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Research

Germany sees increase of dementia cases

Dementia in Germany is on the rise, with at least 100 new cases reported each day. Researchers predict that the number of dementia sufferers in the EU’s most populated country will double by 2050.

Each year, the total number of people with dementia increases by about 40,000 nationally, the Rheinische Post reported Friday, citing figures from the German Alzheimer Society.

Currently, about 1.4 million people suffer from Alzheimer's or another form of dementia in Germany, with about 300,000 new people diagnosed each year. These new cases significantly outweigh the number of deaths among those affected, which means the number of people with dementia continues to grow.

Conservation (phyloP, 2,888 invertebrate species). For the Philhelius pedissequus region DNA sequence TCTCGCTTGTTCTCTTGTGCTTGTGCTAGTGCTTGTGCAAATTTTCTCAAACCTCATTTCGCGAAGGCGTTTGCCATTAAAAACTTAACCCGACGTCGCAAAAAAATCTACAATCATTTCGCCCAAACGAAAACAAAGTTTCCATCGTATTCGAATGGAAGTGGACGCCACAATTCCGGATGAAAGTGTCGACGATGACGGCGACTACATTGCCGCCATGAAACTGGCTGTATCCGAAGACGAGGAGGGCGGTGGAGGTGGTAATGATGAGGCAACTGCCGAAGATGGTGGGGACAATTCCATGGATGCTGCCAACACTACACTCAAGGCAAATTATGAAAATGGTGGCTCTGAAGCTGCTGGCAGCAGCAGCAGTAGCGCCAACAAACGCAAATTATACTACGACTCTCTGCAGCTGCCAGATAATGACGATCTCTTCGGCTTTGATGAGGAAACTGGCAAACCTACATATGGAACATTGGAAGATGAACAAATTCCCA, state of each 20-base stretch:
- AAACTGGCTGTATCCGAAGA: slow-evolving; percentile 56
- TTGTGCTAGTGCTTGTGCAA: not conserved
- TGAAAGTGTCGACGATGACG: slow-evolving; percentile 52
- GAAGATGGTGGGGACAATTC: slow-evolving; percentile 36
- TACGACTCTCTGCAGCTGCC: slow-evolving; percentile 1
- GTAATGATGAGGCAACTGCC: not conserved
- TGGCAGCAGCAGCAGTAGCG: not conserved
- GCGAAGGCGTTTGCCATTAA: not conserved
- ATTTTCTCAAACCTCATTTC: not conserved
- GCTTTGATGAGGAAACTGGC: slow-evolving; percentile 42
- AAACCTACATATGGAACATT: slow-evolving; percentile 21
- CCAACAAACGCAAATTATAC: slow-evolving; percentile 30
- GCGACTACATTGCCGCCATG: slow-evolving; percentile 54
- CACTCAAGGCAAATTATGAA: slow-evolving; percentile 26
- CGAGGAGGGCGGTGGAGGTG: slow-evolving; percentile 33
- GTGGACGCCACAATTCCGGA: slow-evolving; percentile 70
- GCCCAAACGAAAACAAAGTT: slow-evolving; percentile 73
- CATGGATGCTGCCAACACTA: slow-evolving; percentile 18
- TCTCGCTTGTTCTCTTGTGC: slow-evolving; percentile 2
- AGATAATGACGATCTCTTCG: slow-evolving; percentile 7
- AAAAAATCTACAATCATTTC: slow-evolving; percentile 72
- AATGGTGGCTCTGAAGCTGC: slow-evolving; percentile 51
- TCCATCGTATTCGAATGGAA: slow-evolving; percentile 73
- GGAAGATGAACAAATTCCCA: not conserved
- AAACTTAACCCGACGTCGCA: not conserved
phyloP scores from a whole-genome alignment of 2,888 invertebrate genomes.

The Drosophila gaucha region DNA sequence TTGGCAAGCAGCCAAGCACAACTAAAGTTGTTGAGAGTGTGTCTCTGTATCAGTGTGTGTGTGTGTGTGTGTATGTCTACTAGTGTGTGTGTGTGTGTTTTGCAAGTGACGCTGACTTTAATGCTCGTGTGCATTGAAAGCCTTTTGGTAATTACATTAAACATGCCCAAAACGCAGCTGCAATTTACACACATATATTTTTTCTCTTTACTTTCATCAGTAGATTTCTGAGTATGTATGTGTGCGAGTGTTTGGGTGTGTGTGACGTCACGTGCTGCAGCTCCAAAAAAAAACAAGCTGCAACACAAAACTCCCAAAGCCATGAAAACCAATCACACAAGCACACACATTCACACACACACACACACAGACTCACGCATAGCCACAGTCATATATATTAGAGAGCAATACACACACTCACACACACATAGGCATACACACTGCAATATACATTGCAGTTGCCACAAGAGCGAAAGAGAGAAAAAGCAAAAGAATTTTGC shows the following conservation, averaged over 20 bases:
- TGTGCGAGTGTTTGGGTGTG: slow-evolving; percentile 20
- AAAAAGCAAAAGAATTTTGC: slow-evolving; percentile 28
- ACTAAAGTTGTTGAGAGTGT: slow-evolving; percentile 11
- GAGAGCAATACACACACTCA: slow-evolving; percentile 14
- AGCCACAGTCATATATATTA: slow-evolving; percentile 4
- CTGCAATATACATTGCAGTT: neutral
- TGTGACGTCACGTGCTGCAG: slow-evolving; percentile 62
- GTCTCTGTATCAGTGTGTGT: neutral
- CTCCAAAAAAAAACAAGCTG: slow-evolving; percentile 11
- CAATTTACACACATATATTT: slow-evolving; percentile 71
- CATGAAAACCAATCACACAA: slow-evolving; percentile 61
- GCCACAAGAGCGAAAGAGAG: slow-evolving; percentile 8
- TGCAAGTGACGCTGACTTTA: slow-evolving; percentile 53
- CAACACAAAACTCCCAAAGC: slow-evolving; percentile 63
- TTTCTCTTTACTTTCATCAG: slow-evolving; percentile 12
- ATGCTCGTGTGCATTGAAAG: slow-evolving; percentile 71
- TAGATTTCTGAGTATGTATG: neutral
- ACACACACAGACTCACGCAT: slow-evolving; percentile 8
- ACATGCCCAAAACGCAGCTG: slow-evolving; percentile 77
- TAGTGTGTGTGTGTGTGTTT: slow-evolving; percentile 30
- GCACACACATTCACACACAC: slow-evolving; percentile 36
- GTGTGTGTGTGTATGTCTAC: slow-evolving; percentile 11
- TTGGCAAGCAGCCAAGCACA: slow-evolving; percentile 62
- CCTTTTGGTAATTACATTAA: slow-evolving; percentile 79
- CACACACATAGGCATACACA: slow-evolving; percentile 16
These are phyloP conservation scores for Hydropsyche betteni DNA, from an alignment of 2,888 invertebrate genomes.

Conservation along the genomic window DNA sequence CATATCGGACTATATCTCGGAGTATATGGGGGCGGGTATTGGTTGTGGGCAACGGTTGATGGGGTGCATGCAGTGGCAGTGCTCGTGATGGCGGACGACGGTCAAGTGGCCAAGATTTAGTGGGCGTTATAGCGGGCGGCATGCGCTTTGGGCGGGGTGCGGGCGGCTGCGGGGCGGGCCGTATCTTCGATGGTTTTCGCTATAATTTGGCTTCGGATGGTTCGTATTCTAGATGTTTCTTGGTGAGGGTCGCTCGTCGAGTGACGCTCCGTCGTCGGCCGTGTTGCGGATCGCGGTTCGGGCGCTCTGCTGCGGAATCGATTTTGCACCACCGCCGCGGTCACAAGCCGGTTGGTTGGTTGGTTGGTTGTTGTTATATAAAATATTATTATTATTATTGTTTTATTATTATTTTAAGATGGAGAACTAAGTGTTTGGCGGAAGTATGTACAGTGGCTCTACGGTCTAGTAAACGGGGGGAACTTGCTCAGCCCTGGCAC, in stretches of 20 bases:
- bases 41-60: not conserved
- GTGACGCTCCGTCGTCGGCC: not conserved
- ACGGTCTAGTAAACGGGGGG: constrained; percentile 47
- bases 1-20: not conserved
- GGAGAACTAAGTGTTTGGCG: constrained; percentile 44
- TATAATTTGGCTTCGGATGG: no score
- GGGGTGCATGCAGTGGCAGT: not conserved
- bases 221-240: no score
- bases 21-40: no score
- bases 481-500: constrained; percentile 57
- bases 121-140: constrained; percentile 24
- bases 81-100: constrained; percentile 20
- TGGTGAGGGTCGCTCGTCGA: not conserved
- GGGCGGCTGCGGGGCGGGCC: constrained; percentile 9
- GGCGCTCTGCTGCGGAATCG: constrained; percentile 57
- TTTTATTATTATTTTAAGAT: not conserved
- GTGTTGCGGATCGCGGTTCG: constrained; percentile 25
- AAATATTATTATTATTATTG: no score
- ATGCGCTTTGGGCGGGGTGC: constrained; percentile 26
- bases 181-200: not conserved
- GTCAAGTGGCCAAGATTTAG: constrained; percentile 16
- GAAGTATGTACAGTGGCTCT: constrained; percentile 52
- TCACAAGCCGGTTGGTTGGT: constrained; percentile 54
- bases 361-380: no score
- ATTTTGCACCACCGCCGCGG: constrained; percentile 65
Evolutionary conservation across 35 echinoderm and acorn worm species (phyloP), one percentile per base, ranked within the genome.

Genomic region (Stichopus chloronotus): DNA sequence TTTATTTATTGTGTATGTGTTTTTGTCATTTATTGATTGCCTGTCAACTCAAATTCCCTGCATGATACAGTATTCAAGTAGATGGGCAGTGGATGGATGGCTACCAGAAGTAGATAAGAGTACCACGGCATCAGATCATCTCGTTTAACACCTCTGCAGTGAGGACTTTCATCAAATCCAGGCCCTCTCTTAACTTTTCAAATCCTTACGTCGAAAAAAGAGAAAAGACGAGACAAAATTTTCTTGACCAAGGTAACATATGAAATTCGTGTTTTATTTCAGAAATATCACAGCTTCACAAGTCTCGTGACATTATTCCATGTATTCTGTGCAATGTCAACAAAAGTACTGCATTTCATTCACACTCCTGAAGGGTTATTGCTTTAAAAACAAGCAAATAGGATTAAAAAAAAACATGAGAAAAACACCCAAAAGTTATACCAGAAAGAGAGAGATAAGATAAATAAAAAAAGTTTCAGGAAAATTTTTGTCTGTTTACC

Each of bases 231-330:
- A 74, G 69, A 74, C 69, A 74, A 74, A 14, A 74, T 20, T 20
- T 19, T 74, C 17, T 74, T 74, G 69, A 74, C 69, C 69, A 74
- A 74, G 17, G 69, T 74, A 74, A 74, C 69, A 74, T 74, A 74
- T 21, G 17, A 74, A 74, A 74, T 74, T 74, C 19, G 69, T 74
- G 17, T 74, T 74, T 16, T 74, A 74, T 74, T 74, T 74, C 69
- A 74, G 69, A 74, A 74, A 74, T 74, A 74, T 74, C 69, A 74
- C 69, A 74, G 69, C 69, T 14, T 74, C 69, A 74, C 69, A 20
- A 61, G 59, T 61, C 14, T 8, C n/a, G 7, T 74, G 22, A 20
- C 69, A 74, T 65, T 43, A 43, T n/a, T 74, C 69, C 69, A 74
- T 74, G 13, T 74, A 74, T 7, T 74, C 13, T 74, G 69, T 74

Because of population patterns and a lack of new breakthrough research, experts predict this number could double by 2050 to about 3 million people.

Across the Continent, there are 6.3 million people over the age of 65 who suffer from Alzheimer's disease, and researchers expect this number could rise to 10 million by 2040, according to data by the European Alzheimer's cooperation project, Alcove.

In Germany, two-thirds of people with dementia have Alzheimer's, the most common form of the disorder. Alzheimer's, which mainly affects the elderly, leads to loss of mental abilities such as thinking, language and orientation. The exact cause of the disease is unknown.

hc/mkg (dpa, AFP, KNA)